To clarify, everyone writes different. Some people start with a bottle of wine and caress the keyboard until the right words feel like they belong in the prose, while others plot and outline for days or weeks before a single sentence appears. Whatever way you choose is up to you. There is no wrong way to write. Choose a style and dosage that works for your system. You know your own creativity best. I’m only here to give you more options and ideas for trying new and exciting paths to opening up the floodgates – nothing more.
Scenes are one of these types of things writers like to over-complicate for a variety of reasons. Instead of getting into a pissing argument, I’ll just say there is no wrong way to write a scene. One of my best friends thinks of scenes more like small episodes of a television show leading to a bigger journey. He’s not wrong, in the slightest. But not everyone visualizes their projects the same way.
I tend to think of scenes more along the lines of quests in an RPG. Think of World of Warcraft, and each quest has its own little story along with the task assigned. That’s how I fit them all together in my head.
Essentially, it boils down to this: scenes are small tasks or small stories that all fit together to help build the main protagonist or antagonist to their larger goal. If the scene does not benefit the story in this way, look into cutting it from the manuscript during a subsequent edit.
Looking further into a dissection of an actual scene, one can see that each scene is very much like a quest in a video game. There are two primary types of scenes: a disaster, where the POV character fails to reach the goal, and the reaction, where the POV character makes a decision to keep going based on what happened during that scene.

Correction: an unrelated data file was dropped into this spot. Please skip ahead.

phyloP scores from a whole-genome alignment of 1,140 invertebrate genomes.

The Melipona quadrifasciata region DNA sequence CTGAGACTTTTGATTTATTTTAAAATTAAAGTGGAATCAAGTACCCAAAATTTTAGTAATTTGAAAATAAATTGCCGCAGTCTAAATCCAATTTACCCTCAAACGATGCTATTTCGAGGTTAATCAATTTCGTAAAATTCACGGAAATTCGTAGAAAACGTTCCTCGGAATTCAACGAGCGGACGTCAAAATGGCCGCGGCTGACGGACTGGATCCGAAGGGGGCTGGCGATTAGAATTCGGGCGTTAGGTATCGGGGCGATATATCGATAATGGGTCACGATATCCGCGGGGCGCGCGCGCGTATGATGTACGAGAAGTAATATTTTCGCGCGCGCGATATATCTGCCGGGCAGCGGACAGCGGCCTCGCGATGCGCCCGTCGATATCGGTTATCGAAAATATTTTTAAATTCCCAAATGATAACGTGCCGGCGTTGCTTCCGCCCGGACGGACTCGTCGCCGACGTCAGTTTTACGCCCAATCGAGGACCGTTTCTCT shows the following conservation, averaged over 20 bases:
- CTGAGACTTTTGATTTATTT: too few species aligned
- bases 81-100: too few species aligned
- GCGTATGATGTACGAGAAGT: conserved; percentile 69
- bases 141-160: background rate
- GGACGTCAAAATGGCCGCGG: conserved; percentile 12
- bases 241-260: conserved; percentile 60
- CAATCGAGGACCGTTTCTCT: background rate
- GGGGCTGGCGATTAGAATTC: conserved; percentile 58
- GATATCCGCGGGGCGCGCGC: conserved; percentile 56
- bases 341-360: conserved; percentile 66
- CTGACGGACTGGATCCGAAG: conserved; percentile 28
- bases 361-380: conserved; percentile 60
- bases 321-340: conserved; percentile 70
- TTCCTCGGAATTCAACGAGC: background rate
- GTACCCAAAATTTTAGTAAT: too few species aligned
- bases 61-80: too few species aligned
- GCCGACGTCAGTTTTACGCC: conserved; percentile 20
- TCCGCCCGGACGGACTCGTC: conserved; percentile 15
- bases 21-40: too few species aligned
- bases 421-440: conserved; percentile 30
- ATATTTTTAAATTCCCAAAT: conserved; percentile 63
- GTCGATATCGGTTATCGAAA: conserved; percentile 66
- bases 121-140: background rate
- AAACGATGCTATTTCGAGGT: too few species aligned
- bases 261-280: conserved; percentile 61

We can cut these down even further:
Disaster scenes look like the normal typical scene for all purposes. The POV has a goal to achieve throughout the scene, they come across some conflict, and they fail. The point is that the POV needs to fail. No one wants to see characters who always win – that’s not exciting. If everyone always wins and everyone always succeeds, there’s not much point to the story, is there? Going back to my RPG Warcraft quest scene scenario, my main character accepts the quest, sets out to achieve the goal of the quest, becomes embroiled in some conflict that prevents them from achieving the quest, and then grows because of this event. Or, if they do actually achieve the quest, they realize it was a trap and now they have to get out of the turbulence from the evil person who planted the trap.
Reaction scenes are a entirely different from disaster scenes. Reaction is usually the emotional following to the disaster. Think of it as the “touchy-feely-purgatory where everyone talks about what just happened.” The “Oh my Gods, what did we just do?”-type mentality. These are the scenes where you show the heartbreak and distress the journey takes on the characters and how they mentally begin breaking down. This is where the poetic license begins to flourish in creative writing. Reaction scenes start with the characters themselves reacting – usually about what just happened, as I’ve mentioned. Then they follow with the “Well, what do we do NOW?” type attitude of “There’s no where we can go! Every path we can take has blood-thirsty venomous hydras throwing explosive teddy bears filled with flying spiders!” Until the group finds one deadly and dangerous path that no one in their right-mind would ever take. But since this group is on their last wish and out of options, the decision (this is the key here – the only decision left is a very bad one,) leads to another quest or disaster.
And that’s how the chain of scenes write themselves.
For many people, writing scenes gives them a chance to create the pacing required for the reader to breathe and almost control how the story flows. For me, this helps me organize everything as it puts the puzzle together, and hopefully level up my character.